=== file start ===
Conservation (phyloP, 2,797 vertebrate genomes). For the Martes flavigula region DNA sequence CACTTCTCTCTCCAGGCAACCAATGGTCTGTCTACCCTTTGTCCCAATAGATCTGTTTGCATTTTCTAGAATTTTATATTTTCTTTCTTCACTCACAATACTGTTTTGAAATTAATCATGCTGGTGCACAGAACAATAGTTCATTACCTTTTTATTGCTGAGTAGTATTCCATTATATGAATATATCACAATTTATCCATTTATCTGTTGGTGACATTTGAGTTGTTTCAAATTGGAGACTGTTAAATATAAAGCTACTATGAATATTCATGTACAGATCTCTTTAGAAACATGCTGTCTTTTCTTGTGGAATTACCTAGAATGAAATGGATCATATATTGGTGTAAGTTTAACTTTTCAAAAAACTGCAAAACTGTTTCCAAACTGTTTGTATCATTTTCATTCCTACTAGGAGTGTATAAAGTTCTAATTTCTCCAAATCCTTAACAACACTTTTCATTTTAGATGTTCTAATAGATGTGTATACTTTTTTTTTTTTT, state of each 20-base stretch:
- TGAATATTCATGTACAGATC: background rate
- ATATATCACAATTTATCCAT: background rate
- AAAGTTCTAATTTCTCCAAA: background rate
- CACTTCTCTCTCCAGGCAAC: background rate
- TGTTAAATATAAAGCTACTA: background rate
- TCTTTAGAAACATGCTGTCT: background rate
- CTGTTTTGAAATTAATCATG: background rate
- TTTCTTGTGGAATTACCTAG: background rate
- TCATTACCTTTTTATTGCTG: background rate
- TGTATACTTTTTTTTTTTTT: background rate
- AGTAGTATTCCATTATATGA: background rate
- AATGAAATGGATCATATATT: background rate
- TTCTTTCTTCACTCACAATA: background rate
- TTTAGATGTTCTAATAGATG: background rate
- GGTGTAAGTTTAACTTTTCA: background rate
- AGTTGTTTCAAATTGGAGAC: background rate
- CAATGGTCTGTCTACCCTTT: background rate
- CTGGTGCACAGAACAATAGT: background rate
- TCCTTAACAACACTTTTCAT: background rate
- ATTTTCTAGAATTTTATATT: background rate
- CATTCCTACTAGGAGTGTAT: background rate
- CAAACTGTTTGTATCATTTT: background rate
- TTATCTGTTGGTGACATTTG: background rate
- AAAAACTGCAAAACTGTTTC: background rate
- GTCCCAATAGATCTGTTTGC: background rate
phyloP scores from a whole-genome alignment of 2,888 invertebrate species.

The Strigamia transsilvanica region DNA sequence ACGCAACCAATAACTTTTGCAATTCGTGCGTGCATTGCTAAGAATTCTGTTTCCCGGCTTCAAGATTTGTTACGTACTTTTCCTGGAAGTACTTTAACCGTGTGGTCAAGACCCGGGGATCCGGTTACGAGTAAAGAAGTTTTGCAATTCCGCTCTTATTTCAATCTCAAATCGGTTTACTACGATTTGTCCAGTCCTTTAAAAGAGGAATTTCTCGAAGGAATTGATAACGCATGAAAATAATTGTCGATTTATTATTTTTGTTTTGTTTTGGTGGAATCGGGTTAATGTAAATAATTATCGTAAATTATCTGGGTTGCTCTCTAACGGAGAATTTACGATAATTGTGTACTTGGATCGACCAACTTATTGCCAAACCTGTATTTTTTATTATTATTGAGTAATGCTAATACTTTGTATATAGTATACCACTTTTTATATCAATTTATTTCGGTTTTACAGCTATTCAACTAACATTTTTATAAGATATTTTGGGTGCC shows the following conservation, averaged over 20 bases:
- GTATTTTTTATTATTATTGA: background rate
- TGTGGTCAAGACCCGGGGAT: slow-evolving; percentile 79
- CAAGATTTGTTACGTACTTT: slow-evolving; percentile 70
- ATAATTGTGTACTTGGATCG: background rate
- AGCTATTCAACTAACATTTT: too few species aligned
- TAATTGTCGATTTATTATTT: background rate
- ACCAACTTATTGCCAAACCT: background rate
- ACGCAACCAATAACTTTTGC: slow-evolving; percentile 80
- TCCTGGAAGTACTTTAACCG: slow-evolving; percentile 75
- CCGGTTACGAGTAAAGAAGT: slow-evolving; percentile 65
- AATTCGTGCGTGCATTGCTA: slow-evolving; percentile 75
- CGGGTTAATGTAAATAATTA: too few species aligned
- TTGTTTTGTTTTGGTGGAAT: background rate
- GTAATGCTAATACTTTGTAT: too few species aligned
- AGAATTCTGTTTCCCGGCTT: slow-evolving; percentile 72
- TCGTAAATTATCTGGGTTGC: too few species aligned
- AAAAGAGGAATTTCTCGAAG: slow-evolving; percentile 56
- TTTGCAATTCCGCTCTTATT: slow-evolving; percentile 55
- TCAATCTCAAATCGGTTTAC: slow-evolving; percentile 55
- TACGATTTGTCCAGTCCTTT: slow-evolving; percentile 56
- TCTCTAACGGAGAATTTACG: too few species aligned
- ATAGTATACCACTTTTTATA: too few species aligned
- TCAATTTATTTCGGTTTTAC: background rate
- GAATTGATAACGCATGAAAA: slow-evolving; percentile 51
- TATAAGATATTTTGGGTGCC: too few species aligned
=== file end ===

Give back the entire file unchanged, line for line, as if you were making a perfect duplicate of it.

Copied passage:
Conservation (phyloP, 2,797 vertebrate genomes). For the Martes flavigula region DNA sequence CACTTCTCTCTCCAGGCAACCAATGGTCTGTCTACCCTTTGTCCCAATAGATCTGTTTGCATTTTCTAGAATTTTATATTTTCTTTCTTCACTCACAATACTGTTTTGAAATTAATCATGCTGGTGCACAGAACAATAGTTCATTACCTTTTTATTGCTGAGTAGTATTCCATTATATGAATATATCACAATTTATCCATTTATCTGTTGGTGACATTTGAGTTGTTTCAAATTGGAGACTGTTAAATATAAAGCTACTATGAATATTCATGTACAGATCTCTTTAGAAACATGCTGTCTTTTCTTGTGGAATTACCTAGAATGAAATGGATCATATATTGGTGTAAGTTTAACTTTTCAAAAAACTGCAAAACTGTTTCCAAACTGTTTGTATCATTTTCATTCCTACTAGGAGTGTATAAAGTTCTAATTTCTCCAAATCCTTAACAACACTTTTCATTTTAGATGTTCTAATAGATGTGTATACTTTTTTTTTTTTT, state of each 20-base stretch:
- TGAATATTCATGTACAGATC: background rate
- ATATATCACAATTTATCCAT: background rate
- AAAGTTCTAATTTCTCCAAA: background rate
- CACTTCTCTCTCCAGGCAAC: background rate
- TGTTAAATATAAAGCTACTA: background rate
- TCTTTAGAAACATGCTGTCT: background rate
- CTGTTTTGAAATTAATCATG: background rate
- TTTCTTGTGGAATTACCTAG: background rate
- TCATTACCTTTTTATTGCTG: background rate
- TGTATACTTTTTTTTTTTTT: background rate
- AGTAGTATTCCATTATATGA: background rate
- AATGAAATGGATCATATATT: background rate
- TTCTTTCTTCACTCACAATA: background rate
- TTTAGATGTTCTAATAGATG: background rate
- GGTGTAAGTTTAACTTTTCA: background rate
- AGTTGTTTCAAATTGGAGAC: background rate
- CAATGGTCTGTCTACCCTTT: background rate
- CTGGTGCACAGAACAATAGT: background rate
- TCCTTAACAACACTTTTCAT: background rate
- ATTTTCTAGAATTTTATATT: background rate
- CATTCCTACTAGGAGTGTAT: background rate
- CAAACTGTTTGTATCATTTT: background rate
- TTATCTGTTGGTGACATTTG: background rate
- AAAAACTGCAAAACTGTTTC: background rate
- GTCCCAATAGATCTGTTTGC: background rate
phyloP scores from a whole-genome alignment of 2,888 invertebrate species.

The Strigamia transsilvanica region DNA sequence ACGCAACCAATAACTTTTGCAATTCGTGCGTGCATTGCTAAGAATTCTGTTTCCCGGCTTCAAGATTTGTTACGTACTTTTCCTGGAAGTACTTTAACCGTGTGGTCAAGACCCGGGGATCCGGTTACGAGTAAAGAAGTTTTGCAATTCCGCTCTTATTTCAATCTCAAATCGGTTTACTACGATTTGTCCAGTCCTTTAAAAGAGGAATTTCTCGAAGGAATTGATAACGCATGAAAATAATTGTCGATTTATTATTTTTGTTTTGTTTTGGTGGAATCGGGTTAATGTAAATAATTATCGTAAATTATCTGGGTTGCTCTCTAACGGAGAATTTACGATAATTGTGTACTTGGATCGACCAACTTATTGCCAAACCTGTATTTTTTATTATTATTGAGTAATGCTAATACTTTGTATATAGTATACCACTTTTTATATCAATTTATTTCGGTTTTACAGCTATTCAACTAACATTTTTATAAGATATTTTGGGTGCC shows the following conservation, averaged over 20 bases:
- GTATTTTTTATTATTATTGA: background rate
- TGTGGTCAAGACCCGGGGAT: slow-evolving; percentile 79
- CAAGATTTGTTACGTACTTT: slow-evolving; percentile 70
- ATAATTGTGTACTTGGATCG: background rate
- AGCTATTCAACTAACATTTT: too few species aligned
- TAATTGTCGATTTATTATTT: background rate
- ACCAACTTATTGCCAAACCT: background rate
- ACGCAACCAATAACTTTTGC: slow-evolving; percentile 80
- TCCTGGAAGTACTTTAACCG: slow-evolving; percentile 75
- CCGGTTACGAGTAAAGAAGT: slow-evolving; percentile 65
- AATTCGTGCGTGCATTGCTA: slow-evolving; percentile 75
- CGGGTTAATGTAAATAATTA: too few species aligned
- TTGTTTTGTTTTGGTGGAAT: background rate
- GTAATGCTAATACTTTGTAT: too few species aligned
- AGAATTCTGTTTCCCGGCTT: slow-evolving; percentile 72
- TCGTAAATTATCTGGGTTGC: too few species aligned
- AAAAGAGGAATTTCTCGAAG: slow-evolving; percentile 56
- TTTGCAATTCCGCTCTTATT: slow-evolving; percentile 55
- TCAATCTCAAATCGGTTTAC: slow-evolving; percentile 55
- TACGATTTGTCCAGTCCTTT: slow-evolving; percentile 56
- TCTCTAACGGAGAATTTACG: too few species aligned
- ATAGTATACCACTTTTTATA: too few species aligned
- TCAATTTATTTCGGTTTTAC: background rate
- GAATTGATAACGCATGAAAA: slow-evolving; percentile 51
- TATAAGATATTTTGGGTGCC: too few species aligned